Improving Your Credit Score

Credit scores are more important today than ever. This score plays a large part in what interest rate you’ll pay on loans, and whether you’ll even get the loan, and it also effects your insurance rates among other things. A credit score is basically a summary of your credit report and a numerical measurement that reflects your management of credit.

Credit scores range from 300-900. A score above 620 is good, above 700 is very good, and above 750 is great. If your score is below 600 you’ll be paying higher interest for your loans. If your credit is low, there are ways to raise it.

There are three basic principles to follow to raise your credit score.

First, pay your bills on time (or early if possible). When lenders look at your credit they want to see that you pay your bills as agreed. Having on time payments is one of the biggest factors on your score. Occasionally being late should not affect your ability to get new credit, as long as your late payments aren’t too close together and too frequent. If you have a pattern of paying late you’ll be considered a higher risk.

Second, don’t declare bankruptcy, have an automobile repossessed, or have your home foreclosed on. These are the BIG ones. One of these and your credit will go right down the drain so be careful to plan your money.

Third, keep control of how much money you owe, especially on credit cards. It’s good to have credit cards to show a track record, but your score not only looks at if you’re paying your payments on those cards, but if you are “maxed out” on your cards. Lenders like to see that you haven’t spent every dime you don’t have. Plus, if you’re maxed out on cards the chance you’ll pay on time if an emergency comes up is not good. If you have three credit cards and each has a spending limit of $3000 and you only owe $300 on each card, that shows the bank (and is reflected in your credit score) that you can manage your money and you have a safety net if you need it.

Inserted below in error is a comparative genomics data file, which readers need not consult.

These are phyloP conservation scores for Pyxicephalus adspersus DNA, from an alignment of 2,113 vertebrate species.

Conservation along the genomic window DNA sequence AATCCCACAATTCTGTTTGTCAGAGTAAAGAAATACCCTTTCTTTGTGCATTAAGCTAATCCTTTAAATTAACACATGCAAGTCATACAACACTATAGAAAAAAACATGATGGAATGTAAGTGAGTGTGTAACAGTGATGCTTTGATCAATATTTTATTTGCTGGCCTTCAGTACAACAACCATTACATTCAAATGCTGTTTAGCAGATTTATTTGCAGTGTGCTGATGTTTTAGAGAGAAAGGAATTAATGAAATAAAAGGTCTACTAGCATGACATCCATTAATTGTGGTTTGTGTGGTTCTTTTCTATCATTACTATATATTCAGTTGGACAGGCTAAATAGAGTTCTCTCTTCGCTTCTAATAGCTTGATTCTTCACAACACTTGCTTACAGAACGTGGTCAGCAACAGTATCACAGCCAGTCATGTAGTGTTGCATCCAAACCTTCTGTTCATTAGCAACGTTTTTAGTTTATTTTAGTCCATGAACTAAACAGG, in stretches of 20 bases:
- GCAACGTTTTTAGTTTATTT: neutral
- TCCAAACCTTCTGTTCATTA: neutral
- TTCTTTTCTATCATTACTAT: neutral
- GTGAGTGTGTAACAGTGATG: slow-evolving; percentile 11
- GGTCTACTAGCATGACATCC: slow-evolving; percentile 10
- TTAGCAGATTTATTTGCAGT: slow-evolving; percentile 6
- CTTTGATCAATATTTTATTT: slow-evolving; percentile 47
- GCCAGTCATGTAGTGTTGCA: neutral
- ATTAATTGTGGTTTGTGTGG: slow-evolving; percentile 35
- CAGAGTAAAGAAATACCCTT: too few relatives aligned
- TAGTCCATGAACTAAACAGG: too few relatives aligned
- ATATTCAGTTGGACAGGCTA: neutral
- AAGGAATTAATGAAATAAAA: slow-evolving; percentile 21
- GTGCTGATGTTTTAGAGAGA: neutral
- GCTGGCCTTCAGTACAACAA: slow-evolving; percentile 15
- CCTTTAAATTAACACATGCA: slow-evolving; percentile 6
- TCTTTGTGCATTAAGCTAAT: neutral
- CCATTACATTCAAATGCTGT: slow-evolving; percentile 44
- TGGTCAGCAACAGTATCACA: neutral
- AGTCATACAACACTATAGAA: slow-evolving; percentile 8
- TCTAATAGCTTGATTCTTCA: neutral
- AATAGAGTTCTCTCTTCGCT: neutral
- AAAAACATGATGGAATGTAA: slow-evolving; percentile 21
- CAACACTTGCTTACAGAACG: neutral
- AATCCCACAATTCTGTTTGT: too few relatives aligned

It may not be as bad as you think, at least for buying a home. I’ve had clients who had just gone through bankruptcy and we still got them into a house, they just paid higher interest. Plus, it’s actually easier to buy a house than a car (you can’t drive away with a house). Owning a home and paying your mortgage on time is a great way to raise your score.

Follow these guidelines and your score will increase. Make sure you keep your credit report accurate. Periodically check your score with the three credit bureaus and be cautious before closing an existing credit card account because that can hurt your score. If you have an account for a long time and it has no balance that is good. Keep it open.

To get a copy of your credit report, contact the credit bureaus:

Equifax- 800-685-1111 – www.equifax.com

Experian- 800-682-7654- www.experian.com

Trans Union- 800-916-8800- www.tuc.com

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2 thoughts on “Improving Your Credit Score

  1. My husband and I pride ourselves on our good credit, but even we were surprised as to what was on our credit report! We have not been good about getting a new report every 12 months so when we purchased our current home a little over a year ago it was quite an eye-opener. There were at least 5 credit accounts that were still open that we assumed had been closed years ago. I agree that staying on top of your credit is the best way to keep it up and to prevent huge losses through identity theft.

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